In Pursuit of Error: A Survey of Uncertainty Visualization Evaluation
InfoVis 2018
Jessica Hullman, Xiaoli Qiao, Michael Correll, Alex Kale, and Matthew Kay

We present a review and analysis of evaluation methods for uncertainty visualizations, resulting in a collection of 372 evaluation paths observed across a sample of 86 publications.

Invited Talks

These are my recent talks in addition those accompanying conference papers.

Expect Users to Satisfice: Designing Interfaces for Reasoning with Uncertainty

SDSS 2020 - User Testing Statistical Graphics
With the proliferation of data-driven products and media in public life, conventional statistical graphics tend to emphasize point estimates and omit uncertainty information. However, given that research in visualization, psychology, and behavioral economics shows that people often satisfice (i.e., use heuristics that deviate from the optimal strategy) when reasoning with uncertainty, users of data visualizations may not recognize or correctly interpret uncertainty. I argue that we need to understand users’ potential reasoning strategies in order to design graphical interfaces that steer users toward more systematic ways of reasoning with uncertainty. In this talk, I present empirical evidence on how users satisfice, both when reading individual charts and when conducting analysis, and I discuss ways we are designing statistical graphics and interfaces for data analysis that anticipate users’ tendency to satisfice.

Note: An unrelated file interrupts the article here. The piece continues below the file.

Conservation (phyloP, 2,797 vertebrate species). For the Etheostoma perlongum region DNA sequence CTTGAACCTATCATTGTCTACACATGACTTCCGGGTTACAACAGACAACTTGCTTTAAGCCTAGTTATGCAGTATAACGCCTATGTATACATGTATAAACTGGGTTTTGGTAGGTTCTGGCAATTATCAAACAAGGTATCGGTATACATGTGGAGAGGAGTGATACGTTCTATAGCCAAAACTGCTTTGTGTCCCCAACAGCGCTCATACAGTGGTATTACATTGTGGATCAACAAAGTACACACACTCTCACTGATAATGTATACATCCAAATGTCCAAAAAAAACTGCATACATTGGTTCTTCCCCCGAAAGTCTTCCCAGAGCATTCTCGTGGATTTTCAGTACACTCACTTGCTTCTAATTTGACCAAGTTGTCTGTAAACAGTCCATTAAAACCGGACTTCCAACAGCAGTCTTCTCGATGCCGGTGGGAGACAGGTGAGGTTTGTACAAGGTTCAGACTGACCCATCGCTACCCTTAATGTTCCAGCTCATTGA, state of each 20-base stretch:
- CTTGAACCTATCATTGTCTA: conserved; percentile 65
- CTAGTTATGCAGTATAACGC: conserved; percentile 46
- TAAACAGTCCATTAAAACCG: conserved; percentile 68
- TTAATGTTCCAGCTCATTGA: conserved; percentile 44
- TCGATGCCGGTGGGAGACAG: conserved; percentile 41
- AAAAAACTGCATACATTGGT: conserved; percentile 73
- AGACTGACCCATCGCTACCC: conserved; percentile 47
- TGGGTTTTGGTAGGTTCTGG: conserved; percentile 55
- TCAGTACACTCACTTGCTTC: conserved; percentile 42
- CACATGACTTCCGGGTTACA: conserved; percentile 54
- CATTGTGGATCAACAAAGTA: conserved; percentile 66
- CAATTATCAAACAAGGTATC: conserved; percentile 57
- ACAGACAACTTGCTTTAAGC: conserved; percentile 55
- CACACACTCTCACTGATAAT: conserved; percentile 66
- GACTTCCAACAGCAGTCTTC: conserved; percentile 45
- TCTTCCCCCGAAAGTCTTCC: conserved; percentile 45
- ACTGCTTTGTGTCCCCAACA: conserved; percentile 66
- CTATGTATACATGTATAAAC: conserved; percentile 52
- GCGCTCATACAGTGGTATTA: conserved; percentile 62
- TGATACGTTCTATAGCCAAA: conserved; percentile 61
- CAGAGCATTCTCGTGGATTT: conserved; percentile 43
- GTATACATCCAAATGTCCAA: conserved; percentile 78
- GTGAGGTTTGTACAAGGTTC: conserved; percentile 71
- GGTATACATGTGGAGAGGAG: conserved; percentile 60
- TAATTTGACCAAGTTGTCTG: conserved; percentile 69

As a PhD student at the University of Washington Information School, I have been a teaching assistant for two classes, Introduction to Data Science and Interactive Data Visualization. I also spent one year leading the Computer Science and Engineering Department's graduate seminar on human computer interaction.